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What is Anxiety Self-Help?

By Emma Lloyd
Updated May 17, 2024
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Living with anxiety or an anxiety disorder can be extremely debilitating. Anxiety attacks and panic attacks come without warning, and the general feeling of constant anxiety that is common to the disorder causes enormous amounts of stress. Getting professional help to deal with anxiety can be very beneficial, and people who suffer from this problem will find that anxiety self-help tips are worthwhile too.

Constant feelings of anxiety can lead to the development of worrying and even painful physical symptoms. Almost everyone feels anxiety during stressful or tense moments in their lives, and may have symptoms such as a dry mouth, difficulty swallowing, and a feeling of butterflies in the stomach. For people with an anxiety disorder, these sorts of symptoms are commonplace, and are often experienced every day. In addition, symptoms such as tachycardia, tension headaches, insomnia, and stomach cramps, are common occurrences.

Getting professional help for anxiety disorder is the best option for some people, but the importance of anxiety self-help cannot be overstated. Anyone who frequently has mild or severe symptoms of anxiety will need to learn how to cope with these symptoms on a day-to-day basis. This is where anxiety self-help comes in. By learning self-help techniques, people with anxiety disorders can learn how to minimize the negative effects of the disorder, and return as much as possible to normal living.

Some people find it beneficial to join an anxiety self-help group to develop a wider support network and get more tips on coping with anxiety. The group approach isn’t for everyone, however; for some people, the thought of joining a self-help group simply causes more anxiety. Luckily, there is no single “best” way to cope with an anxiety disorder, and there are many other self-help methods to try.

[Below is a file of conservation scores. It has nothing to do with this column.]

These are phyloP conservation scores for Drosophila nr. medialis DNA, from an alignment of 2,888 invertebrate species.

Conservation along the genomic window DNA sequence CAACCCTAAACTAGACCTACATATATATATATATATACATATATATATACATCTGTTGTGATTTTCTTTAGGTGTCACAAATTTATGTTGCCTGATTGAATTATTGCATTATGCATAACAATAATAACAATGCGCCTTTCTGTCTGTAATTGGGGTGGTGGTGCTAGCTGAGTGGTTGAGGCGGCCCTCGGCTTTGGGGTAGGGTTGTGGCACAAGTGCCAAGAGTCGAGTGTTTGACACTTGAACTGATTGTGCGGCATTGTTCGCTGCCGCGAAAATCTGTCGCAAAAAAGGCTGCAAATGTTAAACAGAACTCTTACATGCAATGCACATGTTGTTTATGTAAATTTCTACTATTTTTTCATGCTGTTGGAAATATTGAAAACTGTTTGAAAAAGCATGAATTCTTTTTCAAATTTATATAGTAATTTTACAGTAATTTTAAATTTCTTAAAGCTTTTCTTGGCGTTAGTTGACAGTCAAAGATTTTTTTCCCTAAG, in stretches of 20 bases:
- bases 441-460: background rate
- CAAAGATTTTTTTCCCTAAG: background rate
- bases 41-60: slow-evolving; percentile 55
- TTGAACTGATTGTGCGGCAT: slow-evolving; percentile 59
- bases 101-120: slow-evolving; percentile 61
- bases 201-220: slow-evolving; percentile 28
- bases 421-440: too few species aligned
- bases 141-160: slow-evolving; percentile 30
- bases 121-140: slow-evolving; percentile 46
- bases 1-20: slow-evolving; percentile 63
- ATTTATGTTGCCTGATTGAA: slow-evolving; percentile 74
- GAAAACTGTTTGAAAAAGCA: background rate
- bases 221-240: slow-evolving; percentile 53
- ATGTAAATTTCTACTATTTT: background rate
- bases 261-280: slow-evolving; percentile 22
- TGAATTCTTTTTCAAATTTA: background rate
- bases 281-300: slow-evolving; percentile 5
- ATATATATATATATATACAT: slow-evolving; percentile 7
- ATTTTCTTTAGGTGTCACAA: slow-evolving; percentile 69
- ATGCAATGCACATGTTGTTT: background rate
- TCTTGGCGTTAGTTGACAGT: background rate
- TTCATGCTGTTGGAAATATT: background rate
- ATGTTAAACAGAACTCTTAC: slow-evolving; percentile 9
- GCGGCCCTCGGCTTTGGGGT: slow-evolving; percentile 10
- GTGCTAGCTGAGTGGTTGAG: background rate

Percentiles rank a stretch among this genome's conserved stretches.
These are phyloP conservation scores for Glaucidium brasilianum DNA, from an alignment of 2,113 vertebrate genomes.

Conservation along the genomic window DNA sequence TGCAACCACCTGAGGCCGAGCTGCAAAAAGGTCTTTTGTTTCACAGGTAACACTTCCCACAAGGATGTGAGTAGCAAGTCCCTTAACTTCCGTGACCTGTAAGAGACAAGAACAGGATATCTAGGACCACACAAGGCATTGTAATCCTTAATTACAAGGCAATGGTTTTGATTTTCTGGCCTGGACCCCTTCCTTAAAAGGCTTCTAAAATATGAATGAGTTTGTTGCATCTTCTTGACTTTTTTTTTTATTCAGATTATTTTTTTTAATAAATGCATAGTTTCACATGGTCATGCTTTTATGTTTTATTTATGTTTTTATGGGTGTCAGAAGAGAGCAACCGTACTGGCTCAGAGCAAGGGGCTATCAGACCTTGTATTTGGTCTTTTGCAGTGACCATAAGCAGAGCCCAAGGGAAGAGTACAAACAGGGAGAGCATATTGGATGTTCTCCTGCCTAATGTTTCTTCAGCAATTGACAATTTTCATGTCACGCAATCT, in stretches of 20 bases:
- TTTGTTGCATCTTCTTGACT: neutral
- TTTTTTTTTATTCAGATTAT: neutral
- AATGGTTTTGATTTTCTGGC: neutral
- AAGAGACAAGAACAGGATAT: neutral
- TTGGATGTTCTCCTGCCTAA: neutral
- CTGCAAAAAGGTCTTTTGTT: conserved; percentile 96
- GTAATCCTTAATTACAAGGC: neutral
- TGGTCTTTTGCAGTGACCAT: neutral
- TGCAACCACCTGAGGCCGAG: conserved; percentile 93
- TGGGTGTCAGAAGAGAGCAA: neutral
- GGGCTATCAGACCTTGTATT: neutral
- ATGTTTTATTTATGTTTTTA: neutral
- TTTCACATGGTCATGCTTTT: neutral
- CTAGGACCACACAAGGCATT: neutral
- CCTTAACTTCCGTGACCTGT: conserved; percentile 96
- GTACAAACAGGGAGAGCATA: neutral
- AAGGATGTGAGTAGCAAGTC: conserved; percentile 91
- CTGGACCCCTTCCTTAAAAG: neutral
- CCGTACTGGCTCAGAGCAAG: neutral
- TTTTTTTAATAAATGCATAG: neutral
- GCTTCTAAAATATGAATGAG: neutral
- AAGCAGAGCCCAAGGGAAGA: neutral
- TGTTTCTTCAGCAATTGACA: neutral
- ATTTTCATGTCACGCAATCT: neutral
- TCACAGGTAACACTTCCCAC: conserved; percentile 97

Many people with anxiety find that there are two very effective methods they can use to deal with anxious feelings as and when they arise. The advantage with these methods is that they can be done anywhere, even in public. The first is called progressive muscle relaxation, and involves alternately tensing and relaxing different muscle groups. For example, start at the feet, and then move to the calves, thighs, buttocks, stomach, chest, and arms in succession.

Another easy anxiety self-help technique is deep breathing. This method is useful because the body’s natural reaction when faced with anxiety is to breathe more quickly. Often this can lead to feelings of dizziness, lightheadedness, and breathlessness, and to more severe feelings of anxiety and even panic. When confronted with these feelings, the best way to deal with them is to slow down the breathing, and to breathe from the diaphragm instead of from the chest.

A simple way to learn this breathing technique is to place the hands on the stomach, then breathe in so that the stomach begins to swell. This ensures that breathing is initiated in the diaphragm, and right away produces slower, deeper breathes. At the same time, slow down breathing and count, so that it takes a count of five to inhale, and another count of five to exhale.

These physical anxiety self-help techniques work because they allow the individual to concentrate on something else besides his or her anxious thoughts. At the same time, the physical movement helps to use up excess adrenaline, a hormone which is involved in amplifying the anxiety response. The involvement of adrenaline in the anxiety response is one reason why regular physical exercise helps reduce symptoms of anxiety disorder.

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